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Book Review: A Story of Money, Power and the Reshaping of American Business

- By Bram de Haas

Back in March, I wrote about John Rogers' Ariel Investments. Charles Bobrinksoy, who manages the focused value fund, currently doesn't like names that are omnipresent in indexes. Instead, he likes names that aren't in many indexes at all.

One category that's underrepresented in indexes is partnerships; Lazard ( LGI ) is one he named.

At the time, it traded at just 4.2 times enterprise value-to-earnings before interest and taxes. Today, it trades at 5.5 times EV/EBIT. You could argue metrics like that don't require much more research.

Since I didn't know much about Lazard or its history, I remedied that deficiency by diving into "Financier, The Biography of Andre Meyer: A Story of Money, Power and the Reshaping of American Business."

Meyer lead Lazard from 1944 until 1975 and is a key figure in shaping its culture.

Who shouldn't read this book?

If you aren't interested in financial history or Lazard but want to learn more about investing or the banking business, I would pick up something else.

Although Meyer is pictured as a shrewd deep-value investor and you occasionally get an idea of the kind of financial engineering he pulled off, there are more informative options out there. Financial engineering techniques age way too fast anyway. You could argue it is interesting to learn about the drive and the great lengths Meyer went to deliver for his clients; really pushing the envelope at times.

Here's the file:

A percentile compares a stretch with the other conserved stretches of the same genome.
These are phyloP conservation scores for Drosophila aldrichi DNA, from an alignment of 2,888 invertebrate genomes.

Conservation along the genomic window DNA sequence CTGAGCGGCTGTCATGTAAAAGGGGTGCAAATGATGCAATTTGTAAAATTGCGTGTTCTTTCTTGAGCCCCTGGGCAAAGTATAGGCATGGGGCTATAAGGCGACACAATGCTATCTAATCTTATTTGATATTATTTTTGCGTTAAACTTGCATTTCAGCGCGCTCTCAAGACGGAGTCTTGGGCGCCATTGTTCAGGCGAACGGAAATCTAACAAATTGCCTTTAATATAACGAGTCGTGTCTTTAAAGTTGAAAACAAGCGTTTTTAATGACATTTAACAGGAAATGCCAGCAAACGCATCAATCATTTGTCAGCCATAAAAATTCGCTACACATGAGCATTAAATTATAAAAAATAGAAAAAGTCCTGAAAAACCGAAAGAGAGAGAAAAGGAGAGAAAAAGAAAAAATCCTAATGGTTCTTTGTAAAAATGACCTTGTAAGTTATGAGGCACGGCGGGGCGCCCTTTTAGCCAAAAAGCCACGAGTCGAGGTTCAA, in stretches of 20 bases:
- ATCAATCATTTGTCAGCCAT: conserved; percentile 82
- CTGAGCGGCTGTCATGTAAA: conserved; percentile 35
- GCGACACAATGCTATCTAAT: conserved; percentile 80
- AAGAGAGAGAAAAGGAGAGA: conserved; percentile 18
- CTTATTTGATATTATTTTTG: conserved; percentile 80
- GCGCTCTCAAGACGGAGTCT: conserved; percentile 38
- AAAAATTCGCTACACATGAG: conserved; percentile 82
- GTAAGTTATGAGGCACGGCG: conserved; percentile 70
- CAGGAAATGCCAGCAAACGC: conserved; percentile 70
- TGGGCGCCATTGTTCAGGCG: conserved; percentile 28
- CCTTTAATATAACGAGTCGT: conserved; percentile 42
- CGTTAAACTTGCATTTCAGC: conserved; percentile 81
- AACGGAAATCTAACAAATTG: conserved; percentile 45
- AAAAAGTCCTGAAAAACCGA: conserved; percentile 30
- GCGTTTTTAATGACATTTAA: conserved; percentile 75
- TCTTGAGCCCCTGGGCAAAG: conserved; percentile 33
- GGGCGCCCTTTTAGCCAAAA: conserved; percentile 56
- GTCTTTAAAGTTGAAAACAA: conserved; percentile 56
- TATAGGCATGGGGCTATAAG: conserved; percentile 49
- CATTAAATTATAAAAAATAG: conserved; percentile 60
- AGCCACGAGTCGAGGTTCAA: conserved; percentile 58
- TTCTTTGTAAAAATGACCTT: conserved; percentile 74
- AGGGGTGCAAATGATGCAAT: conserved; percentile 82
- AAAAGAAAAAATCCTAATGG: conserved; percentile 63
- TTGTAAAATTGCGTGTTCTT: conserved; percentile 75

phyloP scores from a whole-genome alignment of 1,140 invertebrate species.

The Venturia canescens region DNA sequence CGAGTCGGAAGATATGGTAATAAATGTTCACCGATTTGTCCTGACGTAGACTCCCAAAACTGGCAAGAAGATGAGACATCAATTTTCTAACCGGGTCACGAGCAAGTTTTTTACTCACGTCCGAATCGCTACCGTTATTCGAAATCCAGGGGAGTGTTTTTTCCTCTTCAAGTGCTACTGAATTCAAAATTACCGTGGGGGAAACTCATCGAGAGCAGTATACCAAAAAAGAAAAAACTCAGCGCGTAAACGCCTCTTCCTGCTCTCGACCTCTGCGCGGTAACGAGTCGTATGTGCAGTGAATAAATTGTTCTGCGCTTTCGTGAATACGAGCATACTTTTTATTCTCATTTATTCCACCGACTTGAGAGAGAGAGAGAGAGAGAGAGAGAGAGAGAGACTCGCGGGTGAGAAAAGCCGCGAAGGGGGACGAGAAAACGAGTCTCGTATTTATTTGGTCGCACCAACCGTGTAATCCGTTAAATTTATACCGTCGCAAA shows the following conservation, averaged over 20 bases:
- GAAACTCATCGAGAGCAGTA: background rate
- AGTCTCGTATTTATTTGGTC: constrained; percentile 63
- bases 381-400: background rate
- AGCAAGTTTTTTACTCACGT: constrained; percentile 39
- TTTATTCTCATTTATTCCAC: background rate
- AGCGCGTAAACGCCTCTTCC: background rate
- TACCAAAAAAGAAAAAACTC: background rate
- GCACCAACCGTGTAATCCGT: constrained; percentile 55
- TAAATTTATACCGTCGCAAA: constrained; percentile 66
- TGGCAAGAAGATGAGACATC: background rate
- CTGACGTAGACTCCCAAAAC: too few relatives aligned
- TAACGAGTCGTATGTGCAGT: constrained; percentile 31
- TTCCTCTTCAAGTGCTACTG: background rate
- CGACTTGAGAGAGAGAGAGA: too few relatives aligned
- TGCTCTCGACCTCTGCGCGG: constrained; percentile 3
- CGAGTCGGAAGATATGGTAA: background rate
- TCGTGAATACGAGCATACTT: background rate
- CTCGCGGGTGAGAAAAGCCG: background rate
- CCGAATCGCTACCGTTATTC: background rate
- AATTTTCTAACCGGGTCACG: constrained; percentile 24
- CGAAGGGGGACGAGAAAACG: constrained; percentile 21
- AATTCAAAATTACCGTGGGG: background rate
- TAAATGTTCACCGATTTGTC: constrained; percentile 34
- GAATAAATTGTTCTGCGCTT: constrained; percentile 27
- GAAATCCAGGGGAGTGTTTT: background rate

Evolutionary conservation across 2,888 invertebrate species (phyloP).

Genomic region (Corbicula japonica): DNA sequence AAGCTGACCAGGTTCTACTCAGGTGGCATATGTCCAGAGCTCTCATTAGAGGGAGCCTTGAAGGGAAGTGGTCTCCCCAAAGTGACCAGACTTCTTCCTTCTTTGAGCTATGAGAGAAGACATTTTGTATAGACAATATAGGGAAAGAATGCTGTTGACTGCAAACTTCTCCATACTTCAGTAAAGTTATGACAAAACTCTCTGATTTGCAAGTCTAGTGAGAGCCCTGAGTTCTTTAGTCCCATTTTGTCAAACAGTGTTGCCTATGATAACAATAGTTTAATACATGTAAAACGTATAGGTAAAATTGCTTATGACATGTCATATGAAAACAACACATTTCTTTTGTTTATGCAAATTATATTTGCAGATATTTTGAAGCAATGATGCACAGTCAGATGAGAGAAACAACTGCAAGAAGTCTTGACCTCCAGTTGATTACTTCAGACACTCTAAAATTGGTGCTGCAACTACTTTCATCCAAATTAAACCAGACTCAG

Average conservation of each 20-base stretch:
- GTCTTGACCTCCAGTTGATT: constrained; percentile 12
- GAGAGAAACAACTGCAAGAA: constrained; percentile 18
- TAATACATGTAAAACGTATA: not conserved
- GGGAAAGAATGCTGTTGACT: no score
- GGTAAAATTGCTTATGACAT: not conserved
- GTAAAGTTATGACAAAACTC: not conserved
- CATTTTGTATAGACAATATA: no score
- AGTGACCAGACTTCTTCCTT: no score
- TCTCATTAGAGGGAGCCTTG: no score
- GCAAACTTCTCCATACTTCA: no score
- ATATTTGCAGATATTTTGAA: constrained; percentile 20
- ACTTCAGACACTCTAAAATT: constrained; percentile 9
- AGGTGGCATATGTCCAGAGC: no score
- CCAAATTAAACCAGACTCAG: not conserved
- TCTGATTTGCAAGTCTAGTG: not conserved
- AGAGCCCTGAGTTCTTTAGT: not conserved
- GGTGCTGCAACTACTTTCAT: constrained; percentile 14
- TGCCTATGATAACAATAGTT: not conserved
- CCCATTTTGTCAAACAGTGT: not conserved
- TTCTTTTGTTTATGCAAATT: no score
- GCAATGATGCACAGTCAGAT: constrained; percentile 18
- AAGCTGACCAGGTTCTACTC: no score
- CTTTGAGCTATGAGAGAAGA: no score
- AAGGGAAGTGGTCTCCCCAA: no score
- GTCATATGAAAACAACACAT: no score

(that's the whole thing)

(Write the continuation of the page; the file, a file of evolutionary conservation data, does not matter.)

Who should read this book?

If you are a Lazard employee or would-be employee, it's a no-brainer. If you are thinking about investing in the company or one of its competitors, it can't hurt to pick up this excellent biography. If you are more generally interested in financial history or the competitive landscape of investment banking, this could be of particular interest. Finally, if you are specifically interested in the thought process or life of the investment banker himself, this is the one and only book for you.

It is also interesting to learn more about Meyer's thought process and how others perceived him. The research done to complete this biography really impressed me. Often we get great insight into a deal or investment that happened decades before we were even born.

There are times where I felt a better understanding of investment philosophy or theory would have given the writer a better perspective into Meyer's motivations and actions. For example, the author implicitly criticizes him for some investments where he reaped a quick 50% win, quick double or even triple. Some of the companies would have gone on and become 100-baggers eventually.

Holding a portfolio or even a few stocks like that comes with a whole different level of risk, however. One I can easily argue may not be well suited to an old-fashioned partnership structure. Meyer appears to buy and sell like a deep-value investor, so the hindsight investment evaluations are one of the few flaws of the biography.

Finally, the book also reviews Meyer's "social life" (I don't think there was a personal life). He advised the Kennedys, befriended Jackie Onassis and impressed even Rockefeller. Without giving away too much, he lived a curious social life, including his marriage, without anything remotely resembling the modern notion of work-life balance.

Disclosure: No positions.

This article first appeared on GuruFocus.